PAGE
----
O’Sullivan feared phones were 'smoking gun' linking her to smear campaign - Disclosures Tribunal hears
Former Garda press officer Supt Dave Taylor claimed his phones were seized because former Garda commissioner Nóirín O’Sullivan wanted to get her hands on the “smoking gun” linking her to an alleged smear campaign against whistleblower Maurice McCabe, the Disclosures Tribunal has heard.
Journalist Michael Clifford said Supt Taylor made the allegation to him in 2016, while the superintendent was suspended from duty.
The tribunal is investigating claims made by Supt Taylor that he was ordered in 2013 by then-commissioner Martin Callinan to negatively brief journalists that Sgt McCabe had been investigated over a child sexual assault allegation.
Supt Taylor has alleged the smear campaign was conducted with the knowledge of Mr Callinan’s then deputy Ms O’Sullivan.
The accusations are denied by Mr Callinan and Ms O’Sullivan, who succeeded Mr Callinan as commissioner in March 2014.
While Sgt McCabe was the subject of an investigation, the DPP decided in 2007 he should not face charges as no crime was described.
Mr Clifford, an Irish Examiner journalist who has written a book about Sgt McCabe, said that in June 2016 he received a call from Supt Taylor “out of the blue” after he had made reference to the superintendent in a newspaper article.
He said Supt Taylor thanked him for the mention and that during the conversation the former Garda press officer made comments about Ms O’Sullivan, saying she wasn’t very good for the force.
Mr Clifford said he later met Supt Taylor at the superintendent’s home in late August or early September of that year.
At the time Supt Taylor was suspended and under investigation for the alleged unauthorised disclosure of information to journalists. The inquiry did not result in charges and Supt Taylor was later reinstated to his job with the Garda traffic bureau.
Mr Clifford said he could not remember whether he or Supt Taylor had arranged the meeting, but he said the superintendent spoke about his time in the Garda press office between 2012 and 2014.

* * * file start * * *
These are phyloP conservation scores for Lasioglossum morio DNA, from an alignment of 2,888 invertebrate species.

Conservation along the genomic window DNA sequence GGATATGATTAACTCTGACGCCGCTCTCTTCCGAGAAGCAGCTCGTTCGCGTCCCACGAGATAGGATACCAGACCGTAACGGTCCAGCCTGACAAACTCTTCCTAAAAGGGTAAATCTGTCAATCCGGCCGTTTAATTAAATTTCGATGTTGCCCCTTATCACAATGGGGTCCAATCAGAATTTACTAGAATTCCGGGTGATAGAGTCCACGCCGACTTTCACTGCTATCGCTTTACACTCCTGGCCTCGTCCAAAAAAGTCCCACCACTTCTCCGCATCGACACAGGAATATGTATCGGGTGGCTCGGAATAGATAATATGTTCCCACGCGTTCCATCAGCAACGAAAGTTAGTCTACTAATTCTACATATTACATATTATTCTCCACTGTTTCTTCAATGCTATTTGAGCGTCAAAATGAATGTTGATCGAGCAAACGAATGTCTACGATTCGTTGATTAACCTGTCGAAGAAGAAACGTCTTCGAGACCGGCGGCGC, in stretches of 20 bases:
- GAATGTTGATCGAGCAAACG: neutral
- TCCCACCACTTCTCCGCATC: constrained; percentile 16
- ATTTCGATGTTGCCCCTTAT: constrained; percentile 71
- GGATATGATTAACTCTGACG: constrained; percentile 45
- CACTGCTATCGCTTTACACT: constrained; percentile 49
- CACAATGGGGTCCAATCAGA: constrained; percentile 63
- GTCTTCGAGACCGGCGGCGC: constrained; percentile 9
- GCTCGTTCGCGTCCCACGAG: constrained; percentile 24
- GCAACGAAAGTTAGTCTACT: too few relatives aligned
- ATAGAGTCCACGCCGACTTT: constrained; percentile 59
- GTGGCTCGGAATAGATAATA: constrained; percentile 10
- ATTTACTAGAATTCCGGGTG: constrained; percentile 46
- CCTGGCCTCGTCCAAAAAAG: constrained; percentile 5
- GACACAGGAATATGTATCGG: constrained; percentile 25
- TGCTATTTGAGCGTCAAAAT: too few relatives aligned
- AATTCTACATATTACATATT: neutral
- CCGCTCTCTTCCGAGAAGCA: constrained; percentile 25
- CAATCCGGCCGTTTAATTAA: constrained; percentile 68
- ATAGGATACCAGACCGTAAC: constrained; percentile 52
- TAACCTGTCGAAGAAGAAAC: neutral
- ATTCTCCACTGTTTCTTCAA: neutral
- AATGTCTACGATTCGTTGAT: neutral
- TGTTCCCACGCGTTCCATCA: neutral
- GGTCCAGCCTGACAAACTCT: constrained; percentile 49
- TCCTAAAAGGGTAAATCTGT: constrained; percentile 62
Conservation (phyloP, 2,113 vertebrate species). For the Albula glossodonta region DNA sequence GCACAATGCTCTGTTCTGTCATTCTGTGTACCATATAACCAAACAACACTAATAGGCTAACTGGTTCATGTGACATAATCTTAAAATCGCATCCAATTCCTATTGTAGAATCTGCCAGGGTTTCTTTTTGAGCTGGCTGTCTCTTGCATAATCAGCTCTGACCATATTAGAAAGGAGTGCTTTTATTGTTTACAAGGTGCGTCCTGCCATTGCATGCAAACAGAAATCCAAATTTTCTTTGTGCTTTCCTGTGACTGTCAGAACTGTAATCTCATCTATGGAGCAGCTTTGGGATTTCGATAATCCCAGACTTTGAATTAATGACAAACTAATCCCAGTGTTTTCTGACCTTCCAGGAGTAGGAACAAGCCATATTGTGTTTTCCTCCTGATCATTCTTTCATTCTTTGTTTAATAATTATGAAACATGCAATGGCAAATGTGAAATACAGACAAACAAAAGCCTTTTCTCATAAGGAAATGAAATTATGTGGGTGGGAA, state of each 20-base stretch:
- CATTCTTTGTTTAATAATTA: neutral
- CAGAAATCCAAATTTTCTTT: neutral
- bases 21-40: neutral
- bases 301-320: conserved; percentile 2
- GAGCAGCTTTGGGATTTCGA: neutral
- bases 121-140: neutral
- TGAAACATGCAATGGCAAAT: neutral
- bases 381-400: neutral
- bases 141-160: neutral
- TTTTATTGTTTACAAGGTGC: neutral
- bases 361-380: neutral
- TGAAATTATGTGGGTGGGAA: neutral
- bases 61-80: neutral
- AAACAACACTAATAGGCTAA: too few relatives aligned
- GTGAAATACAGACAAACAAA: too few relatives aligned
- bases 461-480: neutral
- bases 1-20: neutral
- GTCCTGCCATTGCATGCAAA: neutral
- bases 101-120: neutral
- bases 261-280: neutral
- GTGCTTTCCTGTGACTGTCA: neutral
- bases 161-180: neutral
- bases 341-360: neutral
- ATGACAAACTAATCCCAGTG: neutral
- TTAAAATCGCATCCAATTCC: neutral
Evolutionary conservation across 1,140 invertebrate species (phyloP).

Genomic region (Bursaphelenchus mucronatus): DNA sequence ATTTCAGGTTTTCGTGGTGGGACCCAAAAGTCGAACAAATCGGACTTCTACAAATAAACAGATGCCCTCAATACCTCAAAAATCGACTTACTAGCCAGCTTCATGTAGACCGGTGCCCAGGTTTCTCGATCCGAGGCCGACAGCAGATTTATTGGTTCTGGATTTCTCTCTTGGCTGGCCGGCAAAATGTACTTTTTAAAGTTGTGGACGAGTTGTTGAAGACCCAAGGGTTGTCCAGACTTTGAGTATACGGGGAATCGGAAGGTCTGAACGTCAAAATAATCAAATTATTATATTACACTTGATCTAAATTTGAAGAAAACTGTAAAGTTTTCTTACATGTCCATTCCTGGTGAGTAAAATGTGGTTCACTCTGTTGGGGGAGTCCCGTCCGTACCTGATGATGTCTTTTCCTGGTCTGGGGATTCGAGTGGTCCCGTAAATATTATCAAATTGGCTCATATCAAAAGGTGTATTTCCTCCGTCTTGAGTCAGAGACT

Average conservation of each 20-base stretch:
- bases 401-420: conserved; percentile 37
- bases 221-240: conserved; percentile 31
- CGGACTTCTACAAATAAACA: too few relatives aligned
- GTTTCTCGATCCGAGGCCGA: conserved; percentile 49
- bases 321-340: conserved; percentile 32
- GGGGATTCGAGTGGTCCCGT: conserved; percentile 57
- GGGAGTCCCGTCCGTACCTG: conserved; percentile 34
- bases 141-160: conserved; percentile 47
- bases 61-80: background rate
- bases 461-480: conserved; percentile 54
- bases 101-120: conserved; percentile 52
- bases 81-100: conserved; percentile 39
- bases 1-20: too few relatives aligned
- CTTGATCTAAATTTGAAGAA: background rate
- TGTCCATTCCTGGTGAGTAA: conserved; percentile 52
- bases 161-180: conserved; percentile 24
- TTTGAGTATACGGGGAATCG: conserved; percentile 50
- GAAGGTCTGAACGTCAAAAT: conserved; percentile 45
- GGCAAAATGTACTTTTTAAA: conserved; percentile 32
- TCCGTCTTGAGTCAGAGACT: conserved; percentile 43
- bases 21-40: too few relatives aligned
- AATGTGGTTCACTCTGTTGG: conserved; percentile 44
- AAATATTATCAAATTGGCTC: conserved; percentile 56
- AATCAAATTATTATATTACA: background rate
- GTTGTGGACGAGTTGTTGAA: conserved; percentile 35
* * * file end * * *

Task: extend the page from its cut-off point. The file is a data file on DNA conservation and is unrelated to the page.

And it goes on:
The journalist said Supt Taylor told him Mr Callinan would send him a text in relation to Sgt McCabe and he would pass this on to the media. He couldn’t recollect if Supt Taylor said the information in the texts was passed on verbally or if the texts themselves were forwarded.
The tribunal has previously heard evidence contradicting this from Supt Taylor.
He claims that text messages were not circulated to journalists as part of the smear campaign. His evidence is that the only role texts played was that he used them to inform Mr Callinan and Ms O’Sullivan when an item about Sgt McCabe appeared in the media.
Mr Clifford said Supt Taylor suggested he did not have a great relationship with Ms O’Sullivan and that he and Mr Callinan had been suspicious she was leaking to the media.
He said that Supt Taylor told him that after he was put under investigation anyone who showed a liking for him was ostracised.
He said Supt Taylor told him that during the investigation, Ms O’Sullivan wanted to get her hands on his phones as that was “the smoking gun” that would show her involvement in what was going on.
“This idea of the phones being confiscated was central to what he was saying and that there was something incriminating on the phones by extension,” said Mr Clifford.
The tribunal has previously heard Supt Taylor handed over two phones to investigators, but neither was the phone he used while Garda press officer.
A second meeting took place with Supt Taylor in October 2016.
Mr Clifford said he contacted him at this stage as he wanted to confirm some information he received from another source.
There were three things he wanted to check. Had texts been used as part of the smear campaign, was an intelligence file on Sgt McCabe created in Garda headquarters, and was someone appointed to monitor Sgt McCabe on Pulse.
He said Supt Taylor answered “yes” to these questions.
In May 2017 he was in contact with Supt Taylor again, this time while fact checking his book on Sgt McCabe.
He sent Supt Taylor an extract from the book in which the superintendent featured and asked him to check it for accuracy.
This included a reference to Supt Taylor sending “hundreds if not thousands of text messages to the media and garda personnel” portraying Sgt McCabe in a bad light.
He said Supt Taylor came back to him within days and did not raise any issue with the accuracy of this passage.
Supt Taylor has denied that he ever claimed to have conducted the smear campaign by text message.
Mr Justice Peter Charleton has previously heard 12 of the 15 phones used by Ms O’Sullivan, Mr Callinan and Supt Taylor are missing and could not be provided to the tribunal.